Where Brazil doesn’t sound the samba
At the Iguazu Falls you can only hear the crashing of its 275 colossal waterfalls, falling from a height of over 80 metres.
Poor Niagara!” exclaimed Eleanor Roosevelt the first time she saw the Iguazu Falls. She was right. With almost three kilometres of vertical waterfalls, they are larger than the Niagara Falls. Iguazu is one of the largest National Parks in South America, with 180,000 hectares incredibly rich in tropical flora and fauna. UNESCO declared it a World Heritage Site in 1986.
The views from the air are unbeatable. An enormous mass of water surrounded by wild vegetation crashes down onto the Iguazu River, as if it were in a hurry to reach the bottom. From a helicopter you can admire the spectacular toucans and other tropical birds in the National Park. If just seeing it isn’t enough, there are also many activities you can take part in to really experience it.
Put on a cagoule: you’re going to get wet for sure
Photo: Dmitry V. Petrenko / Shutterstock.com
Abseiling down the waterfalls is known as ‘cascading’. This is an activity somewhere between an aquatic sport and climbing and is only for intrepid souls. It can be combined with a boat trip along the river.
Foz do Iguaçu, which means “big water”, is the closest Brazilian city to the Iguazu Falls. Here there are several companies specialising in activities for adrenaline seekers. For example, there are rafting descents battling against the savage waters in inflatable boats for six or seven passengers accompanied by an experienced rafter and an escort boat. This, however, is not a peaceful ride along the river. The plan is to descend at full speed through two kilometres of rapids. However, don’t worry if you can’t stop to admire the views; after the rapids there are another two kilometres of calm waters where you can dive out of your boat and swim. The journey is completed by a stretch on land, or in the jungle we should say. To return to the boarding point you must enter the tropical forest and discover its wild nature.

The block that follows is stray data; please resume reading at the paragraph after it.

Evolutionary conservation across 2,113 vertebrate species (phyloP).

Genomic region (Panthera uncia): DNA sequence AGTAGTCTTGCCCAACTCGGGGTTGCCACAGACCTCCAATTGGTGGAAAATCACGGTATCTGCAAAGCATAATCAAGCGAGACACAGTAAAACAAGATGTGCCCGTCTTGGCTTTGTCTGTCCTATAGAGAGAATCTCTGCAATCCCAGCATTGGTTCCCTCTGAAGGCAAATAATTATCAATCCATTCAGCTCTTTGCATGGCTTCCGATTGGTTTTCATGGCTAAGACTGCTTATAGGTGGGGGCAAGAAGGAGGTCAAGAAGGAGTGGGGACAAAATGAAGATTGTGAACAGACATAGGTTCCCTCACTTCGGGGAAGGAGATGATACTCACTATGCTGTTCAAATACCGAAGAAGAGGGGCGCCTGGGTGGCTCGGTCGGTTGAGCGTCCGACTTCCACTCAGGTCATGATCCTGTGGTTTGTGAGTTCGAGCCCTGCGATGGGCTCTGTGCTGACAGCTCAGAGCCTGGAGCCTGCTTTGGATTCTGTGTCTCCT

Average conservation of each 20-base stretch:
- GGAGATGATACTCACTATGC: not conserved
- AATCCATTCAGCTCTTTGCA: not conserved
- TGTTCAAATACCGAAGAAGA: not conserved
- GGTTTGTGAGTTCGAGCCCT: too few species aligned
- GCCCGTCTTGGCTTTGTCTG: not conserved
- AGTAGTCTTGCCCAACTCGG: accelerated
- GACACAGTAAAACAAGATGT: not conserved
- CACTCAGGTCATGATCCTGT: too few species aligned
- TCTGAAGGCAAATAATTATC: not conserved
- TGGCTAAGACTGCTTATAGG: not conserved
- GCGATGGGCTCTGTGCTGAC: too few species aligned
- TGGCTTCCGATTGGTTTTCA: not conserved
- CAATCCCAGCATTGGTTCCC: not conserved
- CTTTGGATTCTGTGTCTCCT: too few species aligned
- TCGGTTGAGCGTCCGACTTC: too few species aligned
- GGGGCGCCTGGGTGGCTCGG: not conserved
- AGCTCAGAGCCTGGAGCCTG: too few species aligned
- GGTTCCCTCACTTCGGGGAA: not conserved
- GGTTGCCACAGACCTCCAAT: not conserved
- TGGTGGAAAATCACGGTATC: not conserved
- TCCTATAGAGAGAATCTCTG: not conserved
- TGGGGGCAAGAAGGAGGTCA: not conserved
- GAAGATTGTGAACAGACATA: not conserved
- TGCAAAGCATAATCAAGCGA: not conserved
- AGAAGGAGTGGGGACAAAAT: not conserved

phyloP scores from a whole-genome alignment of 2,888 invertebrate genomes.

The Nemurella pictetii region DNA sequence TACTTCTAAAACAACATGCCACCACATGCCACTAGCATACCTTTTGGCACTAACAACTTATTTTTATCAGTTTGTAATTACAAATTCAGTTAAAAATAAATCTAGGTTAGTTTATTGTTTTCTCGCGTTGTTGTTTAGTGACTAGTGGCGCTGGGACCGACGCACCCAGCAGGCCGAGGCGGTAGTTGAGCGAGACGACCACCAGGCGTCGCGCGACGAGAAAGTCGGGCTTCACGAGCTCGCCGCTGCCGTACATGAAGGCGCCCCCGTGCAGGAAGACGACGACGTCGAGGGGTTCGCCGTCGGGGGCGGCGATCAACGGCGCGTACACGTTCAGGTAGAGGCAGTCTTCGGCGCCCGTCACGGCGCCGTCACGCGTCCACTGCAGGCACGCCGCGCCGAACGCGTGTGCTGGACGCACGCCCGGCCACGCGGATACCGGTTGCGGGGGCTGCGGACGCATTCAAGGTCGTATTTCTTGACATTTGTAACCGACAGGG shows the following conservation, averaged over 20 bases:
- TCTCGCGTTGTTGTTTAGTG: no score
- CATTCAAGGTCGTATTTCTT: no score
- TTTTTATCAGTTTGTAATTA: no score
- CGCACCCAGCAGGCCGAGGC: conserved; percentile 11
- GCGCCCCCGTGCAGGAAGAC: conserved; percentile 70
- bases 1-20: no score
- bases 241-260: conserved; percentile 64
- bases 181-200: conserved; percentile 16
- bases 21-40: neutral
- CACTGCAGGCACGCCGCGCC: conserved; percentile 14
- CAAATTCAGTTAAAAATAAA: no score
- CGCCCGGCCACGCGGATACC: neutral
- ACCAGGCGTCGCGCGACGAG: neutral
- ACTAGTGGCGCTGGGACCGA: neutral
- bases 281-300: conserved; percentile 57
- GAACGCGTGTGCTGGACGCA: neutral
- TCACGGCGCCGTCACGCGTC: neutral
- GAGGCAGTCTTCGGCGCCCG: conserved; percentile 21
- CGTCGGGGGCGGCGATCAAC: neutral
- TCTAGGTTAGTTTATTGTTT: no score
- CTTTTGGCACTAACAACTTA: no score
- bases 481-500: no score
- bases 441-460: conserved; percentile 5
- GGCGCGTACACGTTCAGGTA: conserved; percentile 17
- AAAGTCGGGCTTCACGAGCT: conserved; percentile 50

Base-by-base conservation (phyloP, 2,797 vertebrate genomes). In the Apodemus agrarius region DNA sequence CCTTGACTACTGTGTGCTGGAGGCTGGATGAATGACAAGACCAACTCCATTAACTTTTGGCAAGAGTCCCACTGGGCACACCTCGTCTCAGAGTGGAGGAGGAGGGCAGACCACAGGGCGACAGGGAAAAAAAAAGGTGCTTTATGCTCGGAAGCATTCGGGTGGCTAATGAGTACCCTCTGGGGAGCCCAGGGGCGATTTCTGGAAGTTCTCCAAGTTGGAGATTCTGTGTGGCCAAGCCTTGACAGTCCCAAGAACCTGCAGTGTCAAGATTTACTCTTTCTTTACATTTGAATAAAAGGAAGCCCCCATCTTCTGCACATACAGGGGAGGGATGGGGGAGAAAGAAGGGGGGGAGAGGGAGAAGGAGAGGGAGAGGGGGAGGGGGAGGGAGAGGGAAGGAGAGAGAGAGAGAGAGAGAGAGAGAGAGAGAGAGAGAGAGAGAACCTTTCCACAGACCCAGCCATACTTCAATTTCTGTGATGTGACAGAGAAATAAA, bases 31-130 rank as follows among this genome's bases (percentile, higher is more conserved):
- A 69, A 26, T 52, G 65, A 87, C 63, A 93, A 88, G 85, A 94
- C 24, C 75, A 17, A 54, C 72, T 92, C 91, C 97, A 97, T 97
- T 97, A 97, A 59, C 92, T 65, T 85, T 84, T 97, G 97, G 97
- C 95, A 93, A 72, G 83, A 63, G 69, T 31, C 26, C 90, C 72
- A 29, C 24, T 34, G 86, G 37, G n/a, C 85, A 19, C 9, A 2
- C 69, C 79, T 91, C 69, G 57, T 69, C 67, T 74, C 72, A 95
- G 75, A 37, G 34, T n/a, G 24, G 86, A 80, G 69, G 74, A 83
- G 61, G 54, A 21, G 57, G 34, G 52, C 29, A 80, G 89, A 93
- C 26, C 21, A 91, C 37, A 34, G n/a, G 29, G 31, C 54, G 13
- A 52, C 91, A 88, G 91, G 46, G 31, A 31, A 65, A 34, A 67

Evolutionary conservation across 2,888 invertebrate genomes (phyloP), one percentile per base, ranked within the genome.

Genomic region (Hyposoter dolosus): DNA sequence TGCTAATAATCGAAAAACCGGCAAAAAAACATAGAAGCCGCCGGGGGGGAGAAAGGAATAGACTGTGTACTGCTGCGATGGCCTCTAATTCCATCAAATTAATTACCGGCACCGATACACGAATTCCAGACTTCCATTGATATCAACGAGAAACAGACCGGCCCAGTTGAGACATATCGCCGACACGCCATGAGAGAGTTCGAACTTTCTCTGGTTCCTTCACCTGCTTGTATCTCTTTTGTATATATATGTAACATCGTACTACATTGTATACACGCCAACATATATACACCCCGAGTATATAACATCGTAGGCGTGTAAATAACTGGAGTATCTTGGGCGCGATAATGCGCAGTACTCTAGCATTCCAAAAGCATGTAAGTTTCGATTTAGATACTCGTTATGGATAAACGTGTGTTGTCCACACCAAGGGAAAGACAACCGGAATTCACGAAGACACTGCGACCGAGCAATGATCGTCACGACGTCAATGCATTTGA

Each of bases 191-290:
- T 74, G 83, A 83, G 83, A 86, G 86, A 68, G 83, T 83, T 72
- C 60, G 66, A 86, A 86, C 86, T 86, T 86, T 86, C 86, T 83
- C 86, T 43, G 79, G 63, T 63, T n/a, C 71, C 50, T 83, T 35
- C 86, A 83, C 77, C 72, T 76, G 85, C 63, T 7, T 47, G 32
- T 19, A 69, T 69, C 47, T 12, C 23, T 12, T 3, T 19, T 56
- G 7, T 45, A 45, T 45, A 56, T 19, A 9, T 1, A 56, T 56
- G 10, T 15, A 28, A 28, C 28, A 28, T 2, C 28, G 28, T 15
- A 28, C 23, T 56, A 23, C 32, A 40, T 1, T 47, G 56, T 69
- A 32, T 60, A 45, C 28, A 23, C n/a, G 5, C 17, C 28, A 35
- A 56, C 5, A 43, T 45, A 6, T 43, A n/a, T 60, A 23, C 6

Such an adventurous day can be rounded off by watching how the water turns into vapour and admiring the rainbow that crowns the falls. You can do this from any of its viewpoints. They say that the best are on the Brazilian side. In nature’s performance as played out in the falls, the stage is on the Argentinian side and the stalls are on the Brazilian side. Two thirds belong to Iguazu National Park in Argentina and just one third belongs to Iguaçu National Park in Brazil. Whichever side you’re on, you have to see the Devil’s Throat, which is right on the border between the two countries.
These vessels will take you close to the foot of the falls
The Union Waterfall falls onto this from a height of 80 metres, making it the fastest flowing of the 275 waterfalls. It is here that you can really hear Brazil’s other rhythm.
The Devil’s Throat from above
Photo: T photography / Shutterstock.com